Physics of Megathrust Earthquakes

 
 
Birkhäuser (Verlag)
  • erscheint ca. am 11. Mai 2020
 
  • Buch
  • |
  • Softcover
  • |
  • X, 240 Seiten
978-3-030-43571-4 (ISBN)
 

This topical volume on the physics of megathrust earthquakes investigates many aspects of the earthquake phenomenon, from the geodynamic setting of subduction zones, to interseismic and postseismic deformation, slow-slip events, dynamic rupture, and tsunami generation.

The dynamics of the seismic cycle at megathrusts is rich in various types of earthquakes, many of which only recently discovered. Our early understanding of the earthquake phenomenon was a type of stick-slip motion, where the fault is loaded by tectonic forces for an extended period, followed by rapid failure. Extensive seismic and geodetic monitoring of subduction zones has revealed a much more varied seismic behavior, where episodic fault slip can occur at any slip velocity between the background loading rate, of the order of a few atoms per second, and the fast seismic range, about a meter per second. Events that fill the gap between slow creep and fast ruptures include a host of slow earthquakes. Subduction zones therefore provide a natural laboratory to better understand the physics of earthquakes and faulting.

Previously published in Pure and Applied Geophysics, Volume 176, Issue 9, 2019


1st ed. 2020
  • Englisch
  • Cham
  • |
  • Schweiz
Springer International Publishing
  • Für Beruf und Forschung
  • 25
  • |
  • 25 farbige Abbildungen, 125 s/w Abbildungen, 25 farbige Tabellen
  • |
  • 25 Illustrations, color; 125 Illustrations, black and white; X, 240 p. 150 illus., 25 illus. in color.
  • Höhe: 26 cm
  • |
  • Breite: 19.3 cm
978-3-030-43571-4 (9783030435714)
10.1007/978-3-030-43572-1
weitere Ausgaben werden ermittelt

Sylvain Barbot is an Assistant Professor at the University of Southern California, Los Angeles, USA, where he conducts research on lithosphere dynamics and the seismic cycle. His current research interests include the micromechanics of friction, the rheology of plastic flow, and crustal deformation. He uses numerical simulations to explain geodetic observations, seismological data, and laboratory measurements. His long-term goal is to understand the mechanics of rock deformation at various time and length scales to explain the earthquake phenomenon.

Physics of Megathrust Earthquakes: Introduction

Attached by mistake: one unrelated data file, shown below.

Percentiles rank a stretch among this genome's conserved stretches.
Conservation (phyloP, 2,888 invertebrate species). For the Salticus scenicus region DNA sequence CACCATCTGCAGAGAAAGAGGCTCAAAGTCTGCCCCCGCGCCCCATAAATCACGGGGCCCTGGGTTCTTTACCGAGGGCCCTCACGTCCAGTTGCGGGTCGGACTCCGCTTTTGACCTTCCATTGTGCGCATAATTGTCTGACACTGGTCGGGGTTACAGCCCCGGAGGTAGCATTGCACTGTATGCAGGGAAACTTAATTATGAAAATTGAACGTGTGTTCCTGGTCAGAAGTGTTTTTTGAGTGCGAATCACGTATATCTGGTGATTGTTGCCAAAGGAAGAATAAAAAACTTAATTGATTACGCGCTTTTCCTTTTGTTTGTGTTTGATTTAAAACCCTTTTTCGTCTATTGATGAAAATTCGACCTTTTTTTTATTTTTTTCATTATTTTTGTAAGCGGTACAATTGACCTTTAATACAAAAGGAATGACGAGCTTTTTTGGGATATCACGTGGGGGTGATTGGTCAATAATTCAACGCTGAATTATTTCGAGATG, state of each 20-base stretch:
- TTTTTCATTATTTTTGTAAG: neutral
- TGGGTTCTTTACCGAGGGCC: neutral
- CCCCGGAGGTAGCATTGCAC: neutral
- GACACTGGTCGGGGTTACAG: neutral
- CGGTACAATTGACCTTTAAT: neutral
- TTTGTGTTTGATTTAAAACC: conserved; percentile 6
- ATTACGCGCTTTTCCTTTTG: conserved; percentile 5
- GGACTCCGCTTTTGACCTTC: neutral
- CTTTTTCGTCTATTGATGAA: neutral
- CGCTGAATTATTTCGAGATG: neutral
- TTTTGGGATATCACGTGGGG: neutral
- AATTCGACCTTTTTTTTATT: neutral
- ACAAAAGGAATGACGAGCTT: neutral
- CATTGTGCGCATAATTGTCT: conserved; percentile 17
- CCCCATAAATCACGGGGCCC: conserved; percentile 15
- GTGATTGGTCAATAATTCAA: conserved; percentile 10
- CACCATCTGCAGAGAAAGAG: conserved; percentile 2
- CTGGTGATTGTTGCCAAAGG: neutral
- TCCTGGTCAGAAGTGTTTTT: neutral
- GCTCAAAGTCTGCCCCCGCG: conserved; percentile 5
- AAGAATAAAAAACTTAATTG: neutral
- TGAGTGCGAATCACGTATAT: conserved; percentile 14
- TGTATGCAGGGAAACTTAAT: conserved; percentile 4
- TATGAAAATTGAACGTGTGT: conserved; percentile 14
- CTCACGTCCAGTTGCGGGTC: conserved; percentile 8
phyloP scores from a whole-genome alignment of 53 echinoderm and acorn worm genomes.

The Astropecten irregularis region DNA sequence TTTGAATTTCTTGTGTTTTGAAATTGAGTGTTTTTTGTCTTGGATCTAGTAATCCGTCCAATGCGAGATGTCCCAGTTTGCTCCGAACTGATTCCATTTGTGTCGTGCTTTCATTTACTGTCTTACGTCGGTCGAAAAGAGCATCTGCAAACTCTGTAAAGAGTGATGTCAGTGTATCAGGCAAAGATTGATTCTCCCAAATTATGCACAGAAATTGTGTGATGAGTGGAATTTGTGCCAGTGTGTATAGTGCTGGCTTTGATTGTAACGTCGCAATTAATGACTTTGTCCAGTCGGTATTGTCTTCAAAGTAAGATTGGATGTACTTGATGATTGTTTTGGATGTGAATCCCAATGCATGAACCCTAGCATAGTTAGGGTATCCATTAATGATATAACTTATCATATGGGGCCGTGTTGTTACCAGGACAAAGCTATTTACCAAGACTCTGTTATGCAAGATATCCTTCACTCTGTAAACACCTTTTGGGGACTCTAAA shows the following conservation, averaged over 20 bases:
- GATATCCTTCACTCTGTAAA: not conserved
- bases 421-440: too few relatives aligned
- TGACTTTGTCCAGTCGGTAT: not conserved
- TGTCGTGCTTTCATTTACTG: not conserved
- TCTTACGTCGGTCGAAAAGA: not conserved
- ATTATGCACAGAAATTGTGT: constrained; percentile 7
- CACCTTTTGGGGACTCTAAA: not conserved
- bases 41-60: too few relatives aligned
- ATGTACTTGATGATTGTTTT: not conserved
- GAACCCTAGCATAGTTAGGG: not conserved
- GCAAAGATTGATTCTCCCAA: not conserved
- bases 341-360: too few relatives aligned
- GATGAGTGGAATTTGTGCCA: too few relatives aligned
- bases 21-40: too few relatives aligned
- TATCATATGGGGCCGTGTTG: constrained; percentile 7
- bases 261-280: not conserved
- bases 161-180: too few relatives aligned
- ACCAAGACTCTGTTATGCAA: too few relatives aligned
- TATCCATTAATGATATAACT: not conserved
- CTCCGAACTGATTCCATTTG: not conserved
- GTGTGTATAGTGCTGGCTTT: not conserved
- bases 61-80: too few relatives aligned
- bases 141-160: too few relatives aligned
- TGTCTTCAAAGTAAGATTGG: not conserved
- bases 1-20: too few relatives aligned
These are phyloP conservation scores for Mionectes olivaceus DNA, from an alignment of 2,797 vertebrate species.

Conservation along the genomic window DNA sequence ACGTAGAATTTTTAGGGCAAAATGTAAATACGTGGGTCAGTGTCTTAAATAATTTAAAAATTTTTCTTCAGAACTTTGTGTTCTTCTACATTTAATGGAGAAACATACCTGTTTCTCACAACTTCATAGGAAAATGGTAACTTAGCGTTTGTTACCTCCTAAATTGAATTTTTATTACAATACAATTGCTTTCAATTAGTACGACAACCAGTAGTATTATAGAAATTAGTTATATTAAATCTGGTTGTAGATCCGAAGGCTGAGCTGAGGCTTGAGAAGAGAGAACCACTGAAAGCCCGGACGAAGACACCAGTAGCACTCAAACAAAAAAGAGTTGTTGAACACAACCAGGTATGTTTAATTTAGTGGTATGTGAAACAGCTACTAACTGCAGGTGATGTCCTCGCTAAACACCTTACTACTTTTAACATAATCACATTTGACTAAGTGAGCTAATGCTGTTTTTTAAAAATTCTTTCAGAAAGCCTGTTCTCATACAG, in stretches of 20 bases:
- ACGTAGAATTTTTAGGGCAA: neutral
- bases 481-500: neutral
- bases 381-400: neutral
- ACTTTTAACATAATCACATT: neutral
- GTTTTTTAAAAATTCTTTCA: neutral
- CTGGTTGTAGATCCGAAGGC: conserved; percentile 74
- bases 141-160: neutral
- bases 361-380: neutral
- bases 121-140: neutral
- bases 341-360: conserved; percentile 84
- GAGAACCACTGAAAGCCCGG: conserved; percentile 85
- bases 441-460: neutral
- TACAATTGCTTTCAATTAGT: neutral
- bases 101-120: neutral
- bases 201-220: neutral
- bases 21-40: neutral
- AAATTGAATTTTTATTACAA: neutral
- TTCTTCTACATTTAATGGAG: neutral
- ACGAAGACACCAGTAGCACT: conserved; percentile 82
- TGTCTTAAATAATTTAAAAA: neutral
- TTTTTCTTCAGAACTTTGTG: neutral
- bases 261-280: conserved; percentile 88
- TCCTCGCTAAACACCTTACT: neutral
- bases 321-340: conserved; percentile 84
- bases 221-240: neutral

Energy and Magnitude: A Historical Perspective
A Damped Dynamic Finite Difference Approach for Modeling Static Stress-Strain Fields
Interseismic Coupling and Slow Slip Events on the Cascadia Megathrust
Interseismic Coupling in the Central Nepalese Himalaya: Spatial Correlation with the 2015 Mw 7.9 Gorkha Earthquake
Role of Lower Crust in the Postseismic Deformation of the 2010 Maule Earthquake: Insights from a Model with Power-Law Rheology
Green's Functions for Post-seismic Strain Changes in a Realistic Earth Model and Their Application to the Tohoku-Oki Mw 9.0 Earthquake
Quasi-Dynamic 3D Modeling of the Generation and Afterslip of a Tohoku-oki Earthquake Considering Thermal Pressurization and Frictional Properties of the Shallow Plate Boundary
Effect of Slip-Weakening Distance on Seismic-Aseismic Slip Patterns
Physics-Based Scenario of Earthquake Cycles on the Ventura Thrust System, California: The Effect of Variable Friction and Fault Geometry
Fully Coupled Simulations of Megathrust Earthquakes and Tsunamis in the Japan Trench, Nankai Trough, and Cascadia Subduction Zone
A Secondary Zone of Uplift Due to Megathrust Earthquakes
This topical volume on the physics of megathrust earthquakes investigates many aspects of the earthquake phenomenon, from the geodynamic setting of subduction zones, to interseismic and postseismic deformation, slow-slip events, dynamic rupture, and tsunami generation.
The dynamics of the seismic cycle at megathrusts is rich in various types of earthquakes, many of which only recently discovered. Our early understanding of the earthquake phenomenon was a type of stick-slip motion, where the fault is loaded by tectonic forces for an extended period, followed by rapid failure. Extensive seismic and geodetic monitoring of subduction zones has revealed a much more varied seismic behavior, where episodic fault slip can occur at any slip velocity between the background loading rate, of the order of a few atoms per second, and the fast seismic range, about a meter per second. Events that fill the gap between slow creep and fast ruptures include a host of slow earthquakes. Subduction zones therefore provide a natural laboratory to better understand the physics of earthquakes and faulting.
Previously published in Pure and Applied Geophysics, Volume 176, Issue 9, 2019

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